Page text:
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Full text of "Political Science Of The State"

254                              POLITICAL SCIENCE.
interpreting power. Otherwise there are as many expounders
, and explainers as there are judges.*
Not* is there any serious danger from this high prerogative.
The interpretation can be overruled ; the constitution can be
alteffed ; the supreme court comfcs to consist of hew members;
the legal profession through the country acts on and rejudges
its decisions. Mr. Calhoun, in his " Discourse on Govern-
ment/' contends that the court is created by the dominant
party, and expresses their judgments. But as the court
changes not with a change of party, as it is removed almost
wholly from the influences of party and of existing public offi-
cers, as to a great extent it is not and cannot be selected from
active partisans but from busy, respected lawyers, as it must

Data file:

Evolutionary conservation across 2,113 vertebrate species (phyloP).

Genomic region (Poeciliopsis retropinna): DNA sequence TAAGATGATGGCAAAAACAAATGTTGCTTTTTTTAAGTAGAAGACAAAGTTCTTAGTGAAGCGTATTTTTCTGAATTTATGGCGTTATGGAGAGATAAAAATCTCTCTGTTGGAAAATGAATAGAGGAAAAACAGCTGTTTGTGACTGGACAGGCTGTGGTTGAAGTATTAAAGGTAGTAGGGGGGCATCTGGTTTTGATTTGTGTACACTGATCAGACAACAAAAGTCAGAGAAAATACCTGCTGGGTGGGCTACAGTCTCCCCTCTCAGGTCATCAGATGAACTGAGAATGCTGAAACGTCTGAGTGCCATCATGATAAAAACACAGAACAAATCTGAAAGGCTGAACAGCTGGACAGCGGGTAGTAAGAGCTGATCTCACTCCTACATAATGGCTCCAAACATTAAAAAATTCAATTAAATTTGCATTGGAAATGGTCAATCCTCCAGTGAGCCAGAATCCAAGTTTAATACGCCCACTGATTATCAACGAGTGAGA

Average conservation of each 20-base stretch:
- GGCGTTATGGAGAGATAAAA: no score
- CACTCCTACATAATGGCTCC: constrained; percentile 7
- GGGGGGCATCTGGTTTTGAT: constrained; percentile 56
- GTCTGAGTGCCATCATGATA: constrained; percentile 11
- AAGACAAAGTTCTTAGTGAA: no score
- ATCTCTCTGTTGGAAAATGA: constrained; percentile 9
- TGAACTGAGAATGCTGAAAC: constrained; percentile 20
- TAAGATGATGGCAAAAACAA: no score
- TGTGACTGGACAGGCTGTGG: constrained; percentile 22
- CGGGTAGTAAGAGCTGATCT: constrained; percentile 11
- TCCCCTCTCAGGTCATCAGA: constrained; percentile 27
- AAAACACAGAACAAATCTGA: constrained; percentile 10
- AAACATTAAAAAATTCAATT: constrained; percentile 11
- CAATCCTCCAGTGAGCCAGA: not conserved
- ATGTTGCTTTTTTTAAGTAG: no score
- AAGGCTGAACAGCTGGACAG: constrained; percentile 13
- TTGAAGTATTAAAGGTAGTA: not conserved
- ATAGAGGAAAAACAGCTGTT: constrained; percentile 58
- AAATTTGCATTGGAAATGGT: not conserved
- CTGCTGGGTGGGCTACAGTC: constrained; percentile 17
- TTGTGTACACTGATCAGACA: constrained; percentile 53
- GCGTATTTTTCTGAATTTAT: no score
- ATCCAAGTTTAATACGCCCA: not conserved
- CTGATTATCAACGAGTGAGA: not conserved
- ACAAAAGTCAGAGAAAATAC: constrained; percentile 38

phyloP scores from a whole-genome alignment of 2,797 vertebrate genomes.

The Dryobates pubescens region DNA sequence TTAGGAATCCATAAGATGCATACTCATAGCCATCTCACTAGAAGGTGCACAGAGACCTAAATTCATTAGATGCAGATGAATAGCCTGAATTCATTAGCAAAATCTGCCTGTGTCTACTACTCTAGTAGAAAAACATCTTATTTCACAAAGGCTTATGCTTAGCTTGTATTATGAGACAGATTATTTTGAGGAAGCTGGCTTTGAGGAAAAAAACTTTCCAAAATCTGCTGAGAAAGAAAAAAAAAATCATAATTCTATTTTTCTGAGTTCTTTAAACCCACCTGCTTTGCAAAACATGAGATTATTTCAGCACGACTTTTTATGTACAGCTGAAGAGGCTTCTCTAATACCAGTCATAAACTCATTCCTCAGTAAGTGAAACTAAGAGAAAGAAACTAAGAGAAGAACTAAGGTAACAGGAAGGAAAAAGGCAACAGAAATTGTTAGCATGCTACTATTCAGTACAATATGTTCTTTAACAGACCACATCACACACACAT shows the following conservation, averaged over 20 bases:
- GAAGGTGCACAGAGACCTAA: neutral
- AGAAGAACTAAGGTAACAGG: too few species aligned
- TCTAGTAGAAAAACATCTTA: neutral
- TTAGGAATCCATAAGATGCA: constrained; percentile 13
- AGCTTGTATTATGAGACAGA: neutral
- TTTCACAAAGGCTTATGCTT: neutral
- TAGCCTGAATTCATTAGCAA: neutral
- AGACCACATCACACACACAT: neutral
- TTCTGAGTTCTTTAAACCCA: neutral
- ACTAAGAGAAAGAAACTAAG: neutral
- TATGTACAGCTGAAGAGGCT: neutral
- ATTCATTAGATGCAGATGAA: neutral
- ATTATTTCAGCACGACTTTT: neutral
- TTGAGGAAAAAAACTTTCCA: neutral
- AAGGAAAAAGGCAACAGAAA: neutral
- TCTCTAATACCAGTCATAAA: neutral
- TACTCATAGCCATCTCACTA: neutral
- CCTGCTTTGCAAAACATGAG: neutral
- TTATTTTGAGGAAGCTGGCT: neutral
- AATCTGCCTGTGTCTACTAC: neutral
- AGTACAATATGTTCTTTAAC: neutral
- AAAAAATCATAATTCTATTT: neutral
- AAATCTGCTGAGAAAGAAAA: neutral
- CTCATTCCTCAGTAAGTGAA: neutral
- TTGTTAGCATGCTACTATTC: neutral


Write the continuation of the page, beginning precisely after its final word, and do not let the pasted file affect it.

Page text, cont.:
have a certain fear of criticism from the profession which fur-
nished its members ; the opinion seems to be untrue and un-
just. The supreme judges may have biases. But did not
Mr. Calhoun have biases and very strong ones ?
If there were in our constitution no such ultimate power of
interpreting the laws and of deciding whether new laws were
consistent with the fundamental law, there is reason to believe
that the union could not have been kept together. If the
political chief of the time had been invested with an equal
power of interpretation, or a state had not been bound by the
decisions of the supreme court of the union, as it would be by-
its own courts in regard to its own constitution and laws, it
is plain that there might have been no general law in force
through the country or general agreement in regard to the
interpretation of our most important document. The supreme
tourt is the anchor of the United States, and there can be
but one such anchor.
4. The executive power of the United States is ample for
Executive of the a^ ^ nee<^s t'iat can afise under the constitu-
United states.       tion, and is so contrived as to give unity to th&
administration.    By the experience of a weak government
without a head, collapsing as soon as common danger was
* Comp. Pomeroy's Constit. I^aw,  136,